The founder and namesake of The Williams Project, which became the LGBTQ+ think tank the Williams Institute at the University of California Los Angeles’ School of Law, died on Wednesday. He was 88 years old.
Brad Sears, the Institute’s founding executive director, announced Charles “Chuck” R. Williams’s death at a private gala rewards reception to honor champions in LGBTQ+ advocacy, including Speaker Emerita Nancy Pelosi, Friday evening at the conclusion of the 2023 Williams Institute Annual Update Conference.
“All of us are here at the Williams Institute event because 23 years ago, Chuck Williams had the vision and the generosity and the drive and cornered many of you over lunch or dinner to create the Williams Institute, which has had such an incredible impact on all of us in our world,” Sears said as he welcomed guests to UCLA’s Faculty Club. “I’m really sorry to have to start tonight by telling you that Chuck passed away on [Wednesday] night,” Sears added as a grown washed over the crowd.
“Chuck loved the Institute. You know that. You’ve seen him at every single event that we’ve ever had except this one. This is the first one that he and [his husband Stu Walter] will miss,” Sears said. “Chuck was so delighted that Nancy Pelosi would be coming this year. It gave him so much joy. He would be so thrilled.”
Sears joked that Williams “liked to count crowds, so he would be so thrilled that this is our largest event ever, and he would want nothing more than for all of us to carry on.”
On Tuesday, Sears released a statement announcing Williams’ passing to the Williams Institute community. In addition, Sears notably celebrated Williams and Walter's relationship.
“Chuck and Stu met in 1967 when they skied into each other arms on Lake Nacimiento,” Sears wrote. “Few today have had relationships that last 56 years. Even fewer relationships have been tested as theirs has been. 1967 was two years before Stonewall, every state except Illinois had sodomy laws, and gay men were regularly entrapped by the LAPD and sent for conversion therapy in state hospitals.”
Sears continued, “Chuck and Stu risked being arrested, fired, and confined if they were out. But they maintained their relationship through those years, the AIDS epidemic, and through the challenges that eventually come with being survivors and living a long full life. I am particularly honored to have witnessed Stu’s incredible strength during the past several months. He remained Chuck’s principal caregiver until the end, rarely left his side, and kept him comfortable at home.”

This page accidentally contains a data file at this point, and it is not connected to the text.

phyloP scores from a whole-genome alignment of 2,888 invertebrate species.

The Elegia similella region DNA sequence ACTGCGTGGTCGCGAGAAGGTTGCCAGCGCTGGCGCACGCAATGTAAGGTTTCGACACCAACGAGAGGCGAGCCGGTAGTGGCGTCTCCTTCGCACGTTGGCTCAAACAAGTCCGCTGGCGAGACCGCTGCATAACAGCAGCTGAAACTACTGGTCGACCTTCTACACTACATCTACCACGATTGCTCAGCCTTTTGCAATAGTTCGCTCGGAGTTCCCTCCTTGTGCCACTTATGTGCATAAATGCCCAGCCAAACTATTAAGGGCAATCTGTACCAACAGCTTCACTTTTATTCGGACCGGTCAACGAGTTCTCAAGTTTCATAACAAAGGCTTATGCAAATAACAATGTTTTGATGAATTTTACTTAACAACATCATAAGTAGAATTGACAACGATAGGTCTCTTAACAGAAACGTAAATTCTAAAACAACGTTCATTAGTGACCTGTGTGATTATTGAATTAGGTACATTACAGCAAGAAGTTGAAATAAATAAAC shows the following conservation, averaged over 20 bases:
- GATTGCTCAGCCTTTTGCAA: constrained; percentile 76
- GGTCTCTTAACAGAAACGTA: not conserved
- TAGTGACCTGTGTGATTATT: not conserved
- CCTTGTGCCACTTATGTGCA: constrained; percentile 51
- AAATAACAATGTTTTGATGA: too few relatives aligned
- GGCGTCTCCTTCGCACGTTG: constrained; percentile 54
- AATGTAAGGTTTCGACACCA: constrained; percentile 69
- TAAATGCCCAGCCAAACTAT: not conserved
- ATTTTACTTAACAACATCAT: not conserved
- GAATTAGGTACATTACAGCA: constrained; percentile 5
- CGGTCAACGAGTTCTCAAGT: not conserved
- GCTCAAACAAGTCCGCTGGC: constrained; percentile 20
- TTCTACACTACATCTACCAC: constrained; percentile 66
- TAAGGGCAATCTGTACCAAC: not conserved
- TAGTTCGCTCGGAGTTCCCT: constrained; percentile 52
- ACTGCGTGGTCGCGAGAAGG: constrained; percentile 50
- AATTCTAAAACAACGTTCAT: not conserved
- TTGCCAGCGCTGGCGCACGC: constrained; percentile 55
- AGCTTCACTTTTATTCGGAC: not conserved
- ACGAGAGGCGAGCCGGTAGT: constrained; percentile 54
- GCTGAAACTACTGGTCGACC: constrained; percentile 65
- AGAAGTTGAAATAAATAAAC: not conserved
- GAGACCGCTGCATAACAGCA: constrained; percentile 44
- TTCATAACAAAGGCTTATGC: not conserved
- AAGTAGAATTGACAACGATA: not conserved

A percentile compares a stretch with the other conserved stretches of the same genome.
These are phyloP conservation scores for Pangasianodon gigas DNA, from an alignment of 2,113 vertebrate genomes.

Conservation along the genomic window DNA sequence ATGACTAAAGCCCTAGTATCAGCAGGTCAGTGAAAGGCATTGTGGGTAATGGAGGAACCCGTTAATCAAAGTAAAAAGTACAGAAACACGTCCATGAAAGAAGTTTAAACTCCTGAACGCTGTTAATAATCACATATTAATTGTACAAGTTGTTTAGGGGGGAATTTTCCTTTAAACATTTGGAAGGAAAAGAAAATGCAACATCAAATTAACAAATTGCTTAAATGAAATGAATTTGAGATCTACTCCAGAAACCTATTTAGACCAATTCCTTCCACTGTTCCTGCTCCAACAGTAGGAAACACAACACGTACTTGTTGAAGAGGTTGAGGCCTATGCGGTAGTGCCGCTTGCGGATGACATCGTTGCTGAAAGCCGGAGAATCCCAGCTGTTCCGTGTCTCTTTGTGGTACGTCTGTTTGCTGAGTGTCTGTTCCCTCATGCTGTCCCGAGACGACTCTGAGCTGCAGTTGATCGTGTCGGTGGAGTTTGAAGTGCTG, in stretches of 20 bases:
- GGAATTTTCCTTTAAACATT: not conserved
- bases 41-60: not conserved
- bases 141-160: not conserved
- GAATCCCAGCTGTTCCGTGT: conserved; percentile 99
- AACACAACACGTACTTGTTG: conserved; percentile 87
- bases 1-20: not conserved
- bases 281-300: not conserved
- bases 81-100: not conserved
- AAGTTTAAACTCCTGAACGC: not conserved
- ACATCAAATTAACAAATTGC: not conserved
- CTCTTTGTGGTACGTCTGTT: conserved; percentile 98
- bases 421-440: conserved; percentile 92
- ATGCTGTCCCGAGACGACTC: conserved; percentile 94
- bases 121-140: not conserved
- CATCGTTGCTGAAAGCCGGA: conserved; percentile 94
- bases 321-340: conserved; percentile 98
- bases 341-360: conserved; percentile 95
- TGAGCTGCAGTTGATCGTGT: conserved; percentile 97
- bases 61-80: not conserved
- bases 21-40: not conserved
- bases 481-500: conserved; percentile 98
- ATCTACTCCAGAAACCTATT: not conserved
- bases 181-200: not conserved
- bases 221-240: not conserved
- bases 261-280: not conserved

In 2001, Williams, Bill Rubenstein, Sears, and UCLA law scholars founded The Williams Project. Williams donated $2.5 million to UCLA Law School to establish the organization. A college or university had never received a larger gift to support a gay or lesbian academic program.
The Institute conducts rigorous, independent research on sexual orientation and gender identity law and policy. Their mission was to counter the pervasive bias of law, policy, and culture against LGBTQ+ people.
In 2006, the Williams Project merged with the Institute of Gay & Lesbian Strategic Studies to become the Williams Institute.
Williams gave more than $20 million over time to support the institute. His vision was to create an organization to level the playing field for LGBTQ+ people under the law.
Interdisciplinary research has been a critical component of the group's mission from the outset and continues to be a key component of its work today. For example, studies evaluated the impact of marriage equality, filed amicus briefs in seminal cases like Lawrence v. Texas, and examined the demographic characteristics of same-sex couples. In 2011, the Williams Institute published one of the first data-backed estimates of LGBTQ+ people in the U.S. This report shed light on how policy and law may the queer community.
Over the past two decades, the Williams Institute has provided expertise to policymakers, legislators, advocates, and the courts. Government agencies have benefited from the advice of Williams Institute scholars in improving LGBTQ+ data collection. Many have testified before Congress in hearings about the Don’t Ask, Don’t Tell, and Employment Nondiscrimination Act.
In addition, the Williams Institute’s reports on the number of same-sex couples raising children were emphasized by Justice Anthony Kennedy during the landmark court case Obergefell v. Hodges, in which marriage equality was granted in the U.S.
Its staff of 25 experts includes economics, public health, demographics, public policy, psychology, and law specialists. According to its website, the organization has a budget of more than $4.5 million annually.
Williams once said that he put the institute at UCLA’s law school because, throughout his life and business, he often dealt with attorneys and thought that if anybody could fulfill his vision, it would be through the work of lawyers.
He was named one of the Out 100 in 2002. Out is a sibling publication of The Advocate under the equalpride family of brands.
In 2021, WIlliams had a message for those who would want to support the cause of LGBTQ+ equality in the future.
“We appreciate the support we’ve been given, we really do, but it’s not over. Our job isn’t over and we know it isn’t over. We’re going to work like heck to keep it going. And to do that we need people to support us,” Williams said.
Sears said that a memorial service is being planned for June, and details will be announced in the coming weeks.
Watch Chuck WIlliams and Stu Walter discuss the origins of The Williams Institute below.
Chuck Williams and Stu Walter: Williams Institute Founders Awardwww.youtube.com
Editor’s Note: This story has been updated to reflect Chuck Williams’s age.